One of the biggest new features coming with the launch of the new Windows 10 operating system on the 29th of July is the official, public launch of the new unified app store which will offer apps for a variety of devices running Windows 10 including PCs, Windows Phones, Xbox One, Microsoft Band as well as functioning as a digital store for music, movies and TV shows all from within the same virtual store hub.
An early iteration of the unified app store has been available for just over a week now for those enrolled in the Windows Insiders program and have early versions of Windows 10 already running on their computers. The public launch of this store, along with the release of Windows 10, promises to be a more solid representation of Microsoft’s image for the store though and will also bring with it the ability for developers to submit their new and/or improved apps designed in the new Universal Windows Platform (UWP) format.
This new format for apps, often referred to as simply “Universal Apps” was first announced earlier this year and allows developers to design apps in a single format that can be automatically scaled to function on multiple platforms without the need for any reprogramming, thus saving developers money, time and resources. An example of how these Universal Apps work would be the many modern websites that look different when viewed on a mobile device when compared to a desktop computer. The website designer has no need to design two separate versions of their site from scratch. The site design simply changes automatically when it detects it’s being viewed on a specific device. Universal Apps work the same way.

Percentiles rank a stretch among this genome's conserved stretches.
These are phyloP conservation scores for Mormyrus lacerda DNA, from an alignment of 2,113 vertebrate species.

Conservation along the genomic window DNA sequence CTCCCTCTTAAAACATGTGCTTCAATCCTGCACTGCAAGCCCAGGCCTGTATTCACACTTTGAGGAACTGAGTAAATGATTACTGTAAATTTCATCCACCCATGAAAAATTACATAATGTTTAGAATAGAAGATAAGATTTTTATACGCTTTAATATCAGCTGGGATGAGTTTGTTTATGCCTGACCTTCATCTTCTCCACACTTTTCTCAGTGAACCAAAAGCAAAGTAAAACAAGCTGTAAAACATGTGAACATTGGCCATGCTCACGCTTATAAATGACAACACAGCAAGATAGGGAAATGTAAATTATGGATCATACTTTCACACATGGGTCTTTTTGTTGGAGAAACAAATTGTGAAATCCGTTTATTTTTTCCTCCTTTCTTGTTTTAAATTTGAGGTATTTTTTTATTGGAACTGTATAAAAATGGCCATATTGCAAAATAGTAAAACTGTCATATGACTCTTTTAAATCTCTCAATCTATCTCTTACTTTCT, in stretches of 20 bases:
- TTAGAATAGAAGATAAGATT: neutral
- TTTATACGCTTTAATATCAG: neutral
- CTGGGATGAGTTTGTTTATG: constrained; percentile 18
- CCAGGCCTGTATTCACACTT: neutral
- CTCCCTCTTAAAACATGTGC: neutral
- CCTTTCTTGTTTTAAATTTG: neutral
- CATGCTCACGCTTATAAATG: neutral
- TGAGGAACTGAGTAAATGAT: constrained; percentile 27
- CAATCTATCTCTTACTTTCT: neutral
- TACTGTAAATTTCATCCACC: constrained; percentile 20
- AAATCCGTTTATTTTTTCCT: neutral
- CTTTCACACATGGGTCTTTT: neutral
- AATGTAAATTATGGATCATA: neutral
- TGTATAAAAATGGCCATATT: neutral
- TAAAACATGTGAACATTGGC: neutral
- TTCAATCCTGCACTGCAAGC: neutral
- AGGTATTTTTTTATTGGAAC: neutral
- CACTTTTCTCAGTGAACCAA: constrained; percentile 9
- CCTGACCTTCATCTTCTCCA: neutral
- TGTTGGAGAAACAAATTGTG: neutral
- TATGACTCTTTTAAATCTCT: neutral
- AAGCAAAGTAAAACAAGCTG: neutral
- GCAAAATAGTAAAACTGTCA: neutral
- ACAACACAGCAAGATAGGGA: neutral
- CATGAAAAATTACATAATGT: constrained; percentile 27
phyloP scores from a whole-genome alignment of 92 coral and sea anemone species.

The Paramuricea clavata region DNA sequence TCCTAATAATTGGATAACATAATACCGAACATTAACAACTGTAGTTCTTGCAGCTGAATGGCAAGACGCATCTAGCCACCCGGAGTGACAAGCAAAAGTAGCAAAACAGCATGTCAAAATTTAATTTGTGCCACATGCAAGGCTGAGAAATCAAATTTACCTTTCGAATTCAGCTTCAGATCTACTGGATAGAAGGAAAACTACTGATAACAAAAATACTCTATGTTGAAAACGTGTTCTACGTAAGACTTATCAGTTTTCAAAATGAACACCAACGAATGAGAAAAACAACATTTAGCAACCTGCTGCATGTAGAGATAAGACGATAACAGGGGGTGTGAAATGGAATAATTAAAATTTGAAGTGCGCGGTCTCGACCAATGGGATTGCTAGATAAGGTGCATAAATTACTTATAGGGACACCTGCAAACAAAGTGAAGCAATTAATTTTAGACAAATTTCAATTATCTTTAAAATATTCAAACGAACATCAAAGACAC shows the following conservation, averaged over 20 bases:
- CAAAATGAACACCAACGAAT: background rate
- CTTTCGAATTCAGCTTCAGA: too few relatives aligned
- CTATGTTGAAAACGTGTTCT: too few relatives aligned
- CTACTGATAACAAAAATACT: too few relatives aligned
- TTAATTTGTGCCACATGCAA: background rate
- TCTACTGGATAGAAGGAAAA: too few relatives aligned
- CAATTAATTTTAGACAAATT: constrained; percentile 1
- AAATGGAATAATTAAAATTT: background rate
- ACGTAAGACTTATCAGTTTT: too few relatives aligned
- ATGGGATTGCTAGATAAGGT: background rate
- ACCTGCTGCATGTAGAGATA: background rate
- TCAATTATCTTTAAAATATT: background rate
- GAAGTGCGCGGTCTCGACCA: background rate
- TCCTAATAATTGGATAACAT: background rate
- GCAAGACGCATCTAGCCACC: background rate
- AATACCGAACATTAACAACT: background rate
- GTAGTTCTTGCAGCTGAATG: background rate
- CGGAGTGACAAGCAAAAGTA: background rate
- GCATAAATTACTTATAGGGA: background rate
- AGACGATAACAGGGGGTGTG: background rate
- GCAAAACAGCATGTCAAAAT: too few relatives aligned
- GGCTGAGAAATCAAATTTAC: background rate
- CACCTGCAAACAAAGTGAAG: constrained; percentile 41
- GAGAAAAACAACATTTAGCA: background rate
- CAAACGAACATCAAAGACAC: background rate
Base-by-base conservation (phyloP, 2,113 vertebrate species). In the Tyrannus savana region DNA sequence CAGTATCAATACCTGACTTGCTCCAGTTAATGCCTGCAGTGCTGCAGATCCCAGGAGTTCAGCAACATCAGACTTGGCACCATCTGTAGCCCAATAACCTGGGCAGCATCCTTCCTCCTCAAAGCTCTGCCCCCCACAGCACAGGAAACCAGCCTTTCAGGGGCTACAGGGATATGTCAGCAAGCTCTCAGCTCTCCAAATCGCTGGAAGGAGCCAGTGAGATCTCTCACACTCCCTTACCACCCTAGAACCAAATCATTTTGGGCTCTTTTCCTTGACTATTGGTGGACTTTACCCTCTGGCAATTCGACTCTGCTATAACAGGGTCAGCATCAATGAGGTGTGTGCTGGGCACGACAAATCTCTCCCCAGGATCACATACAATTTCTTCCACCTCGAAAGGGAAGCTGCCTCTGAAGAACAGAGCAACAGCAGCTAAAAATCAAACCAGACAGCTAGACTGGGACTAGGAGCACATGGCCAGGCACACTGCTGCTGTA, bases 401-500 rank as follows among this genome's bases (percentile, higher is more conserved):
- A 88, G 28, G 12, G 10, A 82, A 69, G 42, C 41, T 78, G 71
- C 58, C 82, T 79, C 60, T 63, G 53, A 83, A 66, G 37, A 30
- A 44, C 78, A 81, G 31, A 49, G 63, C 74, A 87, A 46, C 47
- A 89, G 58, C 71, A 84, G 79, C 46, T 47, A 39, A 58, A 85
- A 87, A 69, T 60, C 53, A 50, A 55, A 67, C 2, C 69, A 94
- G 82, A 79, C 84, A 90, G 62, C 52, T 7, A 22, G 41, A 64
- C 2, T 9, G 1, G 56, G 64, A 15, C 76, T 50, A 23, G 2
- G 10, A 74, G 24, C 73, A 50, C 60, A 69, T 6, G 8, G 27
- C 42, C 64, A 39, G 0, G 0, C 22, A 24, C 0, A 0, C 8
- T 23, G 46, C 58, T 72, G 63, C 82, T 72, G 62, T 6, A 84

Microsoft has been releasing regularly updated previews of the Windows 10 SDK for a while now and as a result several apps have already been upgraded to early versions of the Universal App format such as the popular personal finance app, Mint which works on both Windows Phone and Windows PCs. These same tools have also been used by many app developers to test for bugs in their current apps to make sure they run smoothly in a Windows 10 environment.
The public launch of Windows 10 and the new unified app store will also bring with it the final version of the developer .NET tools and Microsoft’s new .Net Native compiler which allows apps to run faster with less memory requirements and to be processed as a single application on the Windows 10 platform. This is a massive change from previous programming languages which were specifically designed to create programs for specific devices and systems and required much more memory. With the use of the new .Net Native, apps should be able to use around 15% less memory and run roughly 30% faster according to Microsoft officials.
Windows 10 users can expect more and more Universal Apps to begin to populate the new store in the weeks following the launch of Windows 10. One of the bigger ones to arrive will be Microsoft’s new Office Universal Apps for Windows 10 which have had a complete redesign from their current Windows 8.1 versions.
Are you excited for the formal arrival of Universal Apps on the 29th of July or are you more indifferent? Let us know your thoughts in the comments below.